CORRESPONDENT editor Tony Bugby joined a group of hardy walkers on a trek to Hartshead Pike for the winter solstice and was given a history lesson about the local landmark.
It conjured a romantic notion of hiking to Hartshead Pike Tower on the winter solstice and looking at the panoramic views, sometimes as far as Snowdonia on a clear day, as the sun rose on the horizon on the shortest day.
The reality was anything but that with a fine drizzle and gloomy conditions making it anything but a pleasant early-morning December stroll.
But the conditions did not deter a group of around 35 hardy souls who put on their walking boots and waterproofs to mark this highly symbolic time of year.
The winter solstice, also known as midwinter, occurs when one of the Earth’s poles has its maximum tilt away from the sun and marks the shortest day.
From December 21, each day gets lighter by two minutes until the summer solstice on June 21 which is celebrated even more – presumably as the weather in kinder – as many cultures have marked it with festivals and rituals for thousands of years.
The winter solstice walk is an annual event run by Tameside Council’s Greenspace team since the millennium while they have also organised a summer one since the mid-1990s.
It was a decidedly early start as the four-mile hike left Park Bridge Heritage Centre at 7.15am which is in the middle of nowhere and not the easiest place to locate in darkness when unfamiliar with the surroundings.
It was days later when I was given a history lesson when visiting Derek Rigby, 90, the former deputy editor of the Ashton Reporter Group of Newspapers when I began my journalistic career more than 40 years ago as a cub reporter.
Derek, who has an encyclopaedic knowledge of Ashton, was able to relate stories about when it was a vibrant industrial hub with rivets manufactured there that were used for the construction of the Eiffel Tower.
Its importance was such it once had its own station, one of four in Ashton when the railways were in their pomp before the Beeching cuts of the 1960s.
It was dull and drizzly as the group gathered in the courtyard outside the heritage centre for an address from John Courtman, Greenspace’s development manager, before departing as the walkers snaked their way by torchlight up Alt Hill Lane.
It was a group of all aged with the youngest eight-year-old Reve Morrissey who was with her parents with the family from Manchester.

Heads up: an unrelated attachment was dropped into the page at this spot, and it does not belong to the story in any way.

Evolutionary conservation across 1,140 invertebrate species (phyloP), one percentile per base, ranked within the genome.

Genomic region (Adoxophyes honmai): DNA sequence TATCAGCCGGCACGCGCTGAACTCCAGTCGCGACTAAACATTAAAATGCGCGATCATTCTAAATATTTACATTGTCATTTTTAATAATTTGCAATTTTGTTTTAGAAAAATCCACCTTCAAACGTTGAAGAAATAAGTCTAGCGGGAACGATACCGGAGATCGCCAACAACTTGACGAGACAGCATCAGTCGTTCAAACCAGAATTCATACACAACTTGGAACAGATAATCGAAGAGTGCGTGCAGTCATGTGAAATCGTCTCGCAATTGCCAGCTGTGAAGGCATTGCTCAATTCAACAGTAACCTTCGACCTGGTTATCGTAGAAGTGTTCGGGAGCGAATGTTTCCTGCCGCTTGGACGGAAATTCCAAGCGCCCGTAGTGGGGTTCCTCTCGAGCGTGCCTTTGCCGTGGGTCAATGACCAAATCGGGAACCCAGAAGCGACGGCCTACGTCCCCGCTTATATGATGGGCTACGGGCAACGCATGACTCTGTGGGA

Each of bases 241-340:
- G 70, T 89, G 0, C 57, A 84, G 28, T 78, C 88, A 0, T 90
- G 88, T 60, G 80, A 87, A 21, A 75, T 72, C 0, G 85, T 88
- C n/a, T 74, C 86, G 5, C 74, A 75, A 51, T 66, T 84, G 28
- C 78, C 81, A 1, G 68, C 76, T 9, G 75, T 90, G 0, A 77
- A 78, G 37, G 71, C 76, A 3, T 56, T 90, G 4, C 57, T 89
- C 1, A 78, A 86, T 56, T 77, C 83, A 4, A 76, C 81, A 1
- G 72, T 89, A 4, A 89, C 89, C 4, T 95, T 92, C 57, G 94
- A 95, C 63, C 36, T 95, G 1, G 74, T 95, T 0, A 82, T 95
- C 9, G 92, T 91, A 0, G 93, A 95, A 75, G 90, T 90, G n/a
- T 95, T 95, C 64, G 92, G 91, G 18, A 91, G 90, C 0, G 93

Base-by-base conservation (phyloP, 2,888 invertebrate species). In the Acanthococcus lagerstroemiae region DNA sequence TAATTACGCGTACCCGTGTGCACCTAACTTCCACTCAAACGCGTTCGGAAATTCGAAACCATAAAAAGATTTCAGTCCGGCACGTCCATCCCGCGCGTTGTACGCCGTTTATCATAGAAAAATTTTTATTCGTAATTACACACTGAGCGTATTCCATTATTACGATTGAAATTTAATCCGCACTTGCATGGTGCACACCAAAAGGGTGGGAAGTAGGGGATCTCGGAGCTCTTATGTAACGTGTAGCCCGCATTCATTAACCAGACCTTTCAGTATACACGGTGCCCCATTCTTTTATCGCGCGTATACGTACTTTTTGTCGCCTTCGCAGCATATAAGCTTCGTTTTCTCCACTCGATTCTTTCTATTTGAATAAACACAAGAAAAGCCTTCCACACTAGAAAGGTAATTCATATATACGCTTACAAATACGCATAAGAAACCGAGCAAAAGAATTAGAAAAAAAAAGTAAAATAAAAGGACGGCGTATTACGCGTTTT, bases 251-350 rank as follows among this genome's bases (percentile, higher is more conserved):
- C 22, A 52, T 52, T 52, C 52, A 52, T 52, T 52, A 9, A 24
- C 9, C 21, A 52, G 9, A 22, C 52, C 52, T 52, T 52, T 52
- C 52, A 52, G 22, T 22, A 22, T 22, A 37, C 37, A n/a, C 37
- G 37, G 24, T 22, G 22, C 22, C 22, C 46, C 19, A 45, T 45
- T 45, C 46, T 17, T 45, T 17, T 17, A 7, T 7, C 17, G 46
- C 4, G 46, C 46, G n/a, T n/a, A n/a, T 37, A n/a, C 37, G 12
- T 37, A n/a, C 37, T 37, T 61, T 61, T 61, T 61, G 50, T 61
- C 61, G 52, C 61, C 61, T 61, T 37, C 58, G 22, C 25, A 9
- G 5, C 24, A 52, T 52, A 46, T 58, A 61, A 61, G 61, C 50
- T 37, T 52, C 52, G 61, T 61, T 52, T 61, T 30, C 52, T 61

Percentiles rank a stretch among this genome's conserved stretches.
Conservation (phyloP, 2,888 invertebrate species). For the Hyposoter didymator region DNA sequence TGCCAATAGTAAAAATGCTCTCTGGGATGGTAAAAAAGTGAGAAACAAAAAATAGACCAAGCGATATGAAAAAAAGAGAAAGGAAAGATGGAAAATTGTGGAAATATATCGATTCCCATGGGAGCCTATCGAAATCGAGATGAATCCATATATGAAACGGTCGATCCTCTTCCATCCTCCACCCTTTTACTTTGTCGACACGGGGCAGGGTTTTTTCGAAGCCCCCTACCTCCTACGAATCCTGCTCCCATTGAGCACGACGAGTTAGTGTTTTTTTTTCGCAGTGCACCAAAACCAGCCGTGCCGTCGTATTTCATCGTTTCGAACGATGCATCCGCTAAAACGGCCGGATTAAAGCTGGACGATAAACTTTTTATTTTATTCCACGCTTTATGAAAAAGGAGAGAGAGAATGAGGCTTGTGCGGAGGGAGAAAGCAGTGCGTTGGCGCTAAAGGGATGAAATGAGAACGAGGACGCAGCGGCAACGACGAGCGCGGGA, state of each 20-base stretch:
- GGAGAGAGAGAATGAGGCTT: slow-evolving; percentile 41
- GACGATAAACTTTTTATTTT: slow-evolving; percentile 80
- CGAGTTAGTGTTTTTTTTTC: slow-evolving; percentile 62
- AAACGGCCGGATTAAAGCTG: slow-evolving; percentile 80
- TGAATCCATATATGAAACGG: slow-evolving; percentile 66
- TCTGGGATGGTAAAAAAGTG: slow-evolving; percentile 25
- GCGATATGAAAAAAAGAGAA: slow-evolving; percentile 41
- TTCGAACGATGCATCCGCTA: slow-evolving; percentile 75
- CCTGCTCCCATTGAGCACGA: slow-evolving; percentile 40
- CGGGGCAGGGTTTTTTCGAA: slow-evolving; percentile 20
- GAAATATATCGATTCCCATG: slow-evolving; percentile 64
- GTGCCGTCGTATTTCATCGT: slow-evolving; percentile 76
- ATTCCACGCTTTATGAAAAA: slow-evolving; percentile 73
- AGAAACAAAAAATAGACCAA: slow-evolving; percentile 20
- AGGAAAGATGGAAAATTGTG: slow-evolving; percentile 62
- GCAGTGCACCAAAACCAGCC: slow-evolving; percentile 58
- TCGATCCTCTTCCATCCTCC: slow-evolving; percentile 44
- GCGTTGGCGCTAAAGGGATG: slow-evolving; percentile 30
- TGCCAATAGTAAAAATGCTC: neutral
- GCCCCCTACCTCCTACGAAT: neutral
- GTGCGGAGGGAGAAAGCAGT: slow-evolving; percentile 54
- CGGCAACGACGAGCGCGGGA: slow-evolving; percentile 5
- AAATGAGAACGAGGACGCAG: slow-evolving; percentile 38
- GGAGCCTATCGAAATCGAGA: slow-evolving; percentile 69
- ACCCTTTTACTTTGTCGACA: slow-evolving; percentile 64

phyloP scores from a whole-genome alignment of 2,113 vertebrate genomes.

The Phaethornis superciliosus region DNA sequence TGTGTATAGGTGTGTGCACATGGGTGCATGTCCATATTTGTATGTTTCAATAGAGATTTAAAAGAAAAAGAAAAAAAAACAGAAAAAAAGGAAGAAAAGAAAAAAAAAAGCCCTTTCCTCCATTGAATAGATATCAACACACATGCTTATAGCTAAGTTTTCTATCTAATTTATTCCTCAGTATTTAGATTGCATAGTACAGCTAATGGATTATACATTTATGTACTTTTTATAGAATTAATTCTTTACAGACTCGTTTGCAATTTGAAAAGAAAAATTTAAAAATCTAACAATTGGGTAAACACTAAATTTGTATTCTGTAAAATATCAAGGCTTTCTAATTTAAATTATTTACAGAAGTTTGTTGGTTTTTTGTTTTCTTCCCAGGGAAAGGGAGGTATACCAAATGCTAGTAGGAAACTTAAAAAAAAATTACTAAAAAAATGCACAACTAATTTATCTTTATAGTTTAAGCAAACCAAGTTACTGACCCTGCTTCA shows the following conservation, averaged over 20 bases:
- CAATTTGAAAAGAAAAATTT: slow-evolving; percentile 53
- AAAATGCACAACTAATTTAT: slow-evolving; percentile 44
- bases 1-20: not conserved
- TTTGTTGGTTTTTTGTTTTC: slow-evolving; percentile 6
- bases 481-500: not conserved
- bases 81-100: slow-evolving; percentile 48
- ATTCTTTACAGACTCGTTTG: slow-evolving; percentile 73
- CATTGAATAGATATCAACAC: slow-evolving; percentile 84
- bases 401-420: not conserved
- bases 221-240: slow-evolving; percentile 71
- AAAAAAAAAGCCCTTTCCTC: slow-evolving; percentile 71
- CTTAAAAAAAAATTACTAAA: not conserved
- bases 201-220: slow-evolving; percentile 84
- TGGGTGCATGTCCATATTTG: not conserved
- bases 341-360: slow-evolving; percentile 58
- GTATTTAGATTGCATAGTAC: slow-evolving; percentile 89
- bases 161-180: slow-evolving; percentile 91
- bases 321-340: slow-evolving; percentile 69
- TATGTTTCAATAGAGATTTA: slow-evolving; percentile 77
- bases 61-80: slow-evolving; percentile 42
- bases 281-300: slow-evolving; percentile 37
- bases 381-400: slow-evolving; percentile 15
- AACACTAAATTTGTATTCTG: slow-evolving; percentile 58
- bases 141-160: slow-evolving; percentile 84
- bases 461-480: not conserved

It also included mother and son Rachel and Richard Carter, from Dukinfield, and their Weimaraner dog Louis.
There were a number of pooches, all impeccably behaved and also in festive attire.
The route to Hartshead Pike was along roads and tracks, including Alt Hill Lane, Twirl Hill Road and Lily Lanes with various stops when things like a tithe stone were pointed out.
It is only on foot that you realise just how busy Lees New Road is as that was the only major highway to negotiate.
After about an hour we finally made it to the Pike but it was clear there would be no glorious sunrise as the drizzle/rain was horizontal and it was not the most pleasant place to be as it stands exposed at 940 feet (290 metres) above sea level.
John Courtman informed us there had been a monument on the site since pre-Christian times and it was a Saxon meeting place, though the imposing folly was rebuilt in 1863 by John Eaton to mark the wedding of the Prince of Wales (later Edward VII) and Princess Alexandra of Denmark. The original building had been there since 1751.
The circular, grade II listed tower is constructed of hammer-dressed stone and in the 1930s the tower was open to the public and contained a sweet shop such was its popularity. In the days before cars were owned by the masses, this beauty spot was visited at weekends by hundreds, maybe thousands.
After reaching the tower we were instructed to John to make three circuits of it in an anti-clockwise direction, a sign of good luck.
There were readings on poetry, including the aptly-named Solstice, by John along with Lesley Bardsley, also a member of the Greenspace team.
John also entertained with tunes playing the flute while well-known local man Nigel Dix met us at the tower clad as a Roman centurion.
The last time I had encountered Nigel was at the Remembrance Sunday service in Stalybridge when he was dressed a mounted officer from WWI and sat on a sturdy cob Bilbo Baggins.
While the climb up to the Pike was a leisurely stroll on roads and tracks, the route back to Park Bridge was anything but that.
As it was light it was across rough grazing land and often ankle deep in water and mud, a legacy of a recent wet spell that had saturated the ground.
There were slippery footbridges to negotiate and the going under foot was challenging but everybody made it back in one piece.
And many were already looking forward to the summer solstice event which is at the opposite end of the day as the hike on June 21 will reach the Pike for sunset with the walkers joined by morris men, a spectacle that draws a far larger turnout to the winter solstice that was more for hardy souls.